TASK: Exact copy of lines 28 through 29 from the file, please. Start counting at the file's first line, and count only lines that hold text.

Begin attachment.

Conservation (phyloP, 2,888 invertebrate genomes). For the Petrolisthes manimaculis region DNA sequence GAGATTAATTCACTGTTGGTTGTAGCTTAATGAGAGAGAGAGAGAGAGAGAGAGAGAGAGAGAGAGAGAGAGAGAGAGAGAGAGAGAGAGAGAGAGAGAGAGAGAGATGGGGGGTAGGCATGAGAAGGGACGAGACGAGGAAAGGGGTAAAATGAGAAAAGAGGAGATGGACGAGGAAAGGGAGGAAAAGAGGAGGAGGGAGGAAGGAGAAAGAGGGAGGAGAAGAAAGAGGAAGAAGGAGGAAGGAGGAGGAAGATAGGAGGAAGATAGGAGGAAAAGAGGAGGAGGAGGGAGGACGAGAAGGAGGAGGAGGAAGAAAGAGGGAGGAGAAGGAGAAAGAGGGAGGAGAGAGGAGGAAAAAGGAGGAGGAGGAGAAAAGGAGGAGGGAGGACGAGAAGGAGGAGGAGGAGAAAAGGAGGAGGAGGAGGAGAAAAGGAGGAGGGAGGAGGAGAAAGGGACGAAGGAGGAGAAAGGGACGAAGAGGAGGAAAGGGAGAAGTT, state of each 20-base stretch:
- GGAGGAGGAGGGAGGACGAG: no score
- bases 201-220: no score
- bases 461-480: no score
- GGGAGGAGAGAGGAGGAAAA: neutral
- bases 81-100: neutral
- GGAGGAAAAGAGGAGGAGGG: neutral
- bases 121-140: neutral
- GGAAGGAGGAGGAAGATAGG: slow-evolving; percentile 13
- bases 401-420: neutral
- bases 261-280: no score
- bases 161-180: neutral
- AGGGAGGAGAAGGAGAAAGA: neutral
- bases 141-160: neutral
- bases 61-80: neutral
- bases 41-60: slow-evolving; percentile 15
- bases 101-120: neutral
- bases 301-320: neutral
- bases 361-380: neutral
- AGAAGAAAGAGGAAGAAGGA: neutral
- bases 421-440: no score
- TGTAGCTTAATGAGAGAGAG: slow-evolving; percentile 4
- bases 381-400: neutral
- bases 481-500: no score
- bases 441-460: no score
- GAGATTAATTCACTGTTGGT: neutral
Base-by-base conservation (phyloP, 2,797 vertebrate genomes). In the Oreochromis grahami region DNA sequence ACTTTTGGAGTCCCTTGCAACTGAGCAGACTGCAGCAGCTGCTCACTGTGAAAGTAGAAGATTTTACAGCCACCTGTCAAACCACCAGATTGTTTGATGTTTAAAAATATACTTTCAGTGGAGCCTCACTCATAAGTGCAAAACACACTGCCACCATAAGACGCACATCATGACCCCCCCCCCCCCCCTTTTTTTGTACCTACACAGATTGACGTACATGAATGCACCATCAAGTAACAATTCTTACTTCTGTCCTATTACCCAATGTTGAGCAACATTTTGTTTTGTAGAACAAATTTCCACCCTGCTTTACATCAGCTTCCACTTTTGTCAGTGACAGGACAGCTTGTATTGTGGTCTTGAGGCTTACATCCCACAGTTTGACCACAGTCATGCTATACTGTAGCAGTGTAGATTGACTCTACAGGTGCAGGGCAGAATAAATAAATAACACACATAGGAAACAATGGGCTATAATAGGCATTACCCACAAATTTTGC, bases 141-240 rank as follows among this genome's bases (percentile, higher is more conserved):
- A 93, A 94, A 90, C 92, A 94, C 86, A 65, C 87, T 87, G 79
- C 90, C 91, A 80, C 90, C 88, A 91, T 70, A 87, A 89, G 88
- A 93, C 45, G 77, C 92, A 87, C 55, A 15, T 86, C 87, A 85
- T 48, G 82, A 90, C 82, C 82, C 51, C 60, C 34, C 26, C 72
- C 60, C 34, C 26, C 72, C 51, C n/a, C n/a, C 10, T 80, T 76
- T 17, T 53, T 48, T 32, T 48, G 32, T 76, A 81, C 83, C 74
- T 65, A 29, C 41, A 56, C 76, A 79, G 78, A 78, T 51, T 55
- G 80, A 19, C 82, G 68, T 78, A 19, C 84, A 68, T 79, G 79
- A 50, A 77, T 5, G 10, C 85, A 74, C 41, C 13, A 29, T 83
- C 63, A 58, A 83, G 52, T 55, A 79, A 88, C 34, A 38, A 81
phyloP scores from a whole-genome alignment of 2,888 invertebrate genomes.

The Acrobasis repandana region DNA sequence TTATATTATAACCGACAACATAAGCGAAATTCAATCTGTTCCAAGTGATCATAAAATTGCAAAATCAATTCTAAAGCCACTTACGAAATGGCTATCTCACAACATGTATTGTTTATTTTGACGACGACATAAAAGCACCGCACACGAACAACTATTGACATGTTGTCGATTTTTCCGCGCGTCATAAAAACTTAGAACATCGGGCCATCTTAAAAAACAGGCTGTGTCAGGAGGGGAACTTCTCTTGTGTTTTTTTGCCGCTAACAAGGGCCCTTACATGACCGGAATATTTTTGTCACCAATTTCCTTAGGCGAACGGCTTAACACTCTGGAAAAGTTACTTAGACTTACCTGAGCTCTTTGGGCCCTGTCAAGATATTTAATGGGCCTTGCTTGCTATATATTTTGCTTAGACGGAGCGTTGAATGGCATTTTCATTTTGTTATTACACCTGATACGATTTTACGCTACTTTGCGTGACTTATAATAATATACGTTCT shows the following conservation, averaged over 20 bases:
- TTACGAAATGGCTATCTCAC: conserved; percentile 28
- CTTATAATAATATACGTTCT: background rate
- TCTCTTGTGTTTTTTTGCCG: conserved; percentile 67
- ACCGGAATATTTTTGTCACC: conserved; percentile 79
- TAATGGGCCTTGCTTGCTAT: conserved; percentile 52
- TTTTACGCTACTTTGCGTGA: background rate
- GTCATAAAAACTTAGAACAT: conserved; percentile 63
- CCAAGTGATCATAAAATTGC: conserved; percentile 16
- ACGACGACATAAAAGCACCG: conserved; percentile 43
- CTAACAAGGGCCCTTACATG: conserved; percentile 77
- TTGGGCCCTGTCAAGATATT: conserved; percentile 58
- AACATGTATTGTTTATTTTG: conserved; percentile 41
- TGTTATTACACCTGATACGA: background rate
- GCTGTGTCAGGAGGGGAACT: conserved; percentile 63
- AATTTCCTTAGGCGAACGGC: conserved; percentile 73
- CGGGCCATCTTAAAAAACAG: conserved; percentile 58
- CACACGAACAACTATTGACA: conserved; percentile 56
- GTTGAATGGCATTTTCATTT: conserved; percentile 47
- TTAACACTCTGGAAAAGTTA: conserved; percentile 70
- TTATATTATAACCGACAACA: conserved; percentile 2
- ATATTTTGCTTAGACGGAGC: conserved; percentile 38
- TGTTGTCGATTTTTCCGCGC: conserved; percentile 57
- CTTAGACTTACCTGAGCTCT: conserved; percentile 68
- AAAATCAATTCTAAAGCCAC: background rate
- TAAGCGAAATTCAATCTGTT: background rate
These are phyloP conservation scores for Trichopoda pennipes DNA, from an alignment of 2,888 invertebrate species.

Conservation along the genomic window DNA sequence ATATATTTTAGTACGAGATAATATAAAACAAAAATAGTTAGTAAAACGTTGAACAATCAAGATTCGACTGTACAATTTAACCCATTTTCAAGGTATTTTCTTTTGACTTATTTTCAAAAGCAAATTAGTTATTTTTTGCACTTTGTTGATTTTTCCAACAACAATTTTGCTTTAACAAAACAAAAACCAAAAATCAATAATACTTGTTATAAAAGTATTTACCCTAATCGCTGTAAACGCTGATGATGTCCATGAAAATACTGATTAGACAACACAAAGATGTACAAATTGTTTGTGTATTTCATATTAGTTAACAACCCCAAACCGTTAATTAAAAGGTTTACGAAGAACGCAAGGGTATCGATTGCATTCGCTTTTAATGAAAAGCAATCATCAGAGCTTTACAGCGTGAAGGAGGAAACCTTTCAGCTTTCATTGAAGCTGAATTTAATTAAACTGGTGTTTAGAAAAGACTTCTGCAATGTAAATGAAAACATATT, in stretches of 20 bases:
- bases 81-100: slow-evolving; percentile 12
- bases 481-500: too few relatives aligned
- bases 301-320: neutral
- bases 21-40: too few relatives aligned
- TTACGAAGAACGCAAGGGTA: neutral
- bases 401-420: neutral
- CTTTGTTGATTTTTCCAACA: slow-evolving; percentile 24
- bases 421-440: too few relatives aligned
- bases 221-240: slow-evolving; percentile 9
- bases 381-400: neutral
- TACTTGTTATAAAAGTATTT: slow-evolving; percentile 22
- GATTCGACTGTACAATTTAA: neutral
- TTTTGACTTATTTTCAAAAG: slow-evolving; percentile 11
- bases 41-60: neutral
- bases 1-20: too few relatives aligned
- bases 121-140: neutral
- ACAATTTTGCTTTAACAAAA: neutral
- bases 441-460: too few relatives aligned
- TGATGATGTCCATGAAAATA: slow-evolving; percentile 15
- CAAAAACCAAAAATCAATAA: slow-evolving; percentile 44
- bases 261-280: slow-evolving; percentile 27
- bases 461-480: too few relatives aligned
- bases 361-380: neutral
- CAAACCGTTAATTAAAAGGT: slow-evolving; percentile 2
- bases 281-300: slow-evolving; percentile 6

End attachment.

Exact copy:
- A 93, A 94, A 90, C 92, A 94, C 86, A 65, C 87, T 87, G 79
- C 90, C 91, A 80, C 90, C 88, A 91, T 70, A 87, A 89, G 88